Dresden to Prague

Now it’s time to continue. Return to the station and continue your journey with the train. There’s a train departing ten past the hour every odd hour, 11:10, 13:10, 15:10 etc (at the time of writing). And this is when the journey becomes beautiful. The train will follow the river Elbe as it twists and turns. The dull countryside of Berlin to Dresden is gone and instead spectacular vistas of hills and cliffs rise before the eyes. Top tip: You need to take a seat on the left hand side of the train. If you sit on the right all you’ll see is the cliff edge and water.

River elbe cutting through valley

The area that the train passes through is the National park Sächsische Schweiz. It is one of the most beautiful routes not often travelled. Fantastic cliffs rise high about the river valley. Trees cling to rock faces and quaint little towns adorn the shore. But the most fantastic part is the Bastei. The Bastei are fingers of rock that rise from the top of the cliffs. They present a beautiful view point but also they are a wonderful view themselves.  A bridge was erected in the 19th century that joins the fingers of rock together and allows tourists to take in the  magnificent views. This is why you should take the train from Berlin to Prague.

Bastei rock formations in the Saxon Switzerland

So wonderous the rock formations are they have also inspired artists for generations to travel along the Elbe valley in search of inspiration. The most famous of these artists was Caspar David Friedrich. Wanderer above a sea of fog captures the awesomeness of nature and the splendour it presents the witness.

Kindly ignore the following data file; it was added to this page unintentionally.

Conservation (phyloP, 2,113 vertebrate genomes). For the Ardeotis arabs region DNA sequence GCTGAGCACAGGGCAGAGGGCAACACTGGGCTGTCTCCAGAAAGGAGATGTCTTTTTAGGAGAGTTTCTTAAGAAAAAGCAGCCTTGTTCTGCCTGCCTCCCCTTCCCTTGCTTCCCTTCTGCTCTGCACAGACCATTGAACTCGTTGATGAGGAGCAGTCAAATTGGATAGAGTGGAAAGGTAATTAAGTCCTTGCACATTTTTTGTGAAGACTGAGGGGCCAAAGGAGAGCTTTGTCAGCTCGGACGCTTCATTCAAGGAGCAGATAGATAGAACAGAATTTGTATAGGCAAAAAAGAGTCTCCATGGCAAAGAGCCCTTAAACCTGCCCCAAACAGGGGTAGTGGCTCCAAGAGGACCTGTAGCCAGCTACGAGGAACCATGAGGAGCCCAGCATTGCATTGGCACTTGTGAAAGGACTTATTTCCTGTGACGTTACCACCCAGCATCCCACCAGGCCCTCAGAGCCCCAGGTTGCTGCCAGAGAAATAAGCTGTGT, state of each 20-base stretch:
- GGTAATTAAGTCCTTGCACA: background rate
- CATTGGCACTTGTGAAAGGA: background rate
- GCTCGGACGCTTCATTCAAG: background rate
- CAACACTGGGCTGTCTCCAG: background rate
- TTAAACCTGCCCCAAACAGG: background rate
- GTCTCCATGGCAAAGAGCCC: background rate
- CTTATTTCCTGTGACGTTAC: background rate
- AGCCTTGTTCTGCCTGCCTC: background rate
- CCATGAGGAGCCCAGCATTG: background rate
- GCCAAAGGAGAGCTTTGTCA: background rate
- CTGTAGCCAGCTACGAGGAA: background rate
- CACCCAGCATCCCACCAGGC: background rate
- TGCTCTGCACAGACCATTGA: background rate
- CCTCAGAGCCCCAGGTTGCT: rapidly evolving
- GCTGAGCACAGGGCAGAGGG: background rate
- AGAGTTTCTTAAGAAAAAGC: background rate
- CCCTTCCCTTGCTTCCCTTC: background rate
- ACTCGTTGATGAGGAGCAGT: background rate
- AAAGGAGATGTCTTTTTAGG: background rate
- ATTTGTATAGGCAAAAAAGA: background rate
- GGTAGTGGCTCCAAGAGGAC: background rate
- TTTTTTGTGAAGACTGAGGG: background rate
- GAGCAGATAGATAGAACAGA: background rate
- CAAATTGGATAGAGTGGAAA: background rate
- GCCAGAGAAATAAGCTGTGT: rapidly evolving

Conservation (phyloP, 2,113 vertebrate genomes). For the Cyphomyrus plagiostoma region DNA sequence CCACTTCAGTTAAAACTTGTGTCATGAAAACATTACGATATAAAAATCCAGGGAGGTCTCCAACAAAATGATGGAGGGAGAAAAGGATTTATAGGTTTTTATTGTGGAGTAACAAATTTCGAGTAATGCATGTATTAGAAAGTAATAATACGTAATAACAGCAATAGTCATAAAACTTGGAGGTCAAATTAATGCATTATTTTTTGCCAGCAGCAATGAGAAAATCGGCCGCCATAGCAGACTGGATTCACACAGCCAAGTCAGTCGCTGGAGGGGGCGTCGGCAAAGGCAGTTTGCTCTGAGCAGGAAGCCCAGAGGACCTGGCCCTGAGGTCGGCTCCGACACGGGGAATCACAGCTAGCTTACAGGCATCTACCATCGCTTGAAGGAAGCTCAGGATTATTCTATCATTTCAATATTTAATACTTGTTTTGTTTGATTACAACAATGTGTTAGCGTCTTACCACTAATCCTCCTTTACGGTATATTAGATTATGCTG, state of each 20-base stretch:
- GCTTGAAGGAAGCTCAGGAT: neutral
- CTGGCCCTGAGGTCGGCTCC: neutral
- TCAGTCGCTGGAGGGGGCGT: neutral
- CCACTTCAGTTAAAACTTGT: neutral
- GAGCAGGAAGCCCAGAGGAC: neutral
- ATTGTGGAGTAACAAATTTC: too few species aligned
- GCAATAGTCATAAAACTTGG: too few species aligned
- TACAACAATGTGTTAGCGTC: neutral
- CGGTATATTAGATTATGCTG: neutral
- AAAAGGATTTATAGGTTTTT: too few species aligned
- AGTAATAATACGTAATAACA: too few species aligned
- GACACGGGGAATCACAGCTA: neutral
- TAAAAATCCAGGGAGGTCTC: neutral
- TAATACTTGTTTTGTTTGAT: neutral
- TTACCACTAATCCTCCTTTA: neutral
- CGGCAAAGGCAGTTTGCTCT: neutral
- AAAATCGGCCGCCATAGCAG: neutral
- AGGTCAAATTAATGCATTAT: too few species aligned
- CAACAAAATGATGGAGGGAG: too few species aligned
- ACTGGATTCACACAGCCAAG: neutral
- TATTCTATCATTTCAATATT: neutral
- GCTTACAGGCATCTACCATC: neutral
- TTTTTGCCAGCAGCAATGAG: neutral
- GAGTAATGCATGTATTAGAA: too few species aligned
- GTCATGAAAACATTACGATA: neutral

Wanderer above a sea of fog

This beautiful painting can be found today in Hamburg at the over end of the Elbe in the Kunsthalle.


Now the train meanders with the river into Czechia (Czech Republic). The difference between the old East Germany and the old Czechoslovakia is noticeable to the eye. The buildings are a little rougher, lacking the restoration that those in Germany could afford as the integrated former East of Germany could lean on the financially successful West Germany, Czechoslovakia did not have such luck. The buildings are still pretty, the train stations showing signs of their former grandeur but this would be the best opportunity to check out the trains dining car.

From Dresden to Prague the journey lasts roughly two and a quarter hours and once in Prague the train pulls into the main station. From here its just a short walk and you’ll be in the heart of Prague and gazing at even more impressive buildings.

Take it slow

So take it slow, the journey from Berlin to Prague is one to be savoured, don’t always be in a rush to get to the final destination, enjoy the treats along the way.

When in Berlin consider taking a tour to understand the unique atmosphere and history Berlin has on offer, book a private tour with The Berlin Tour Guide contact us today!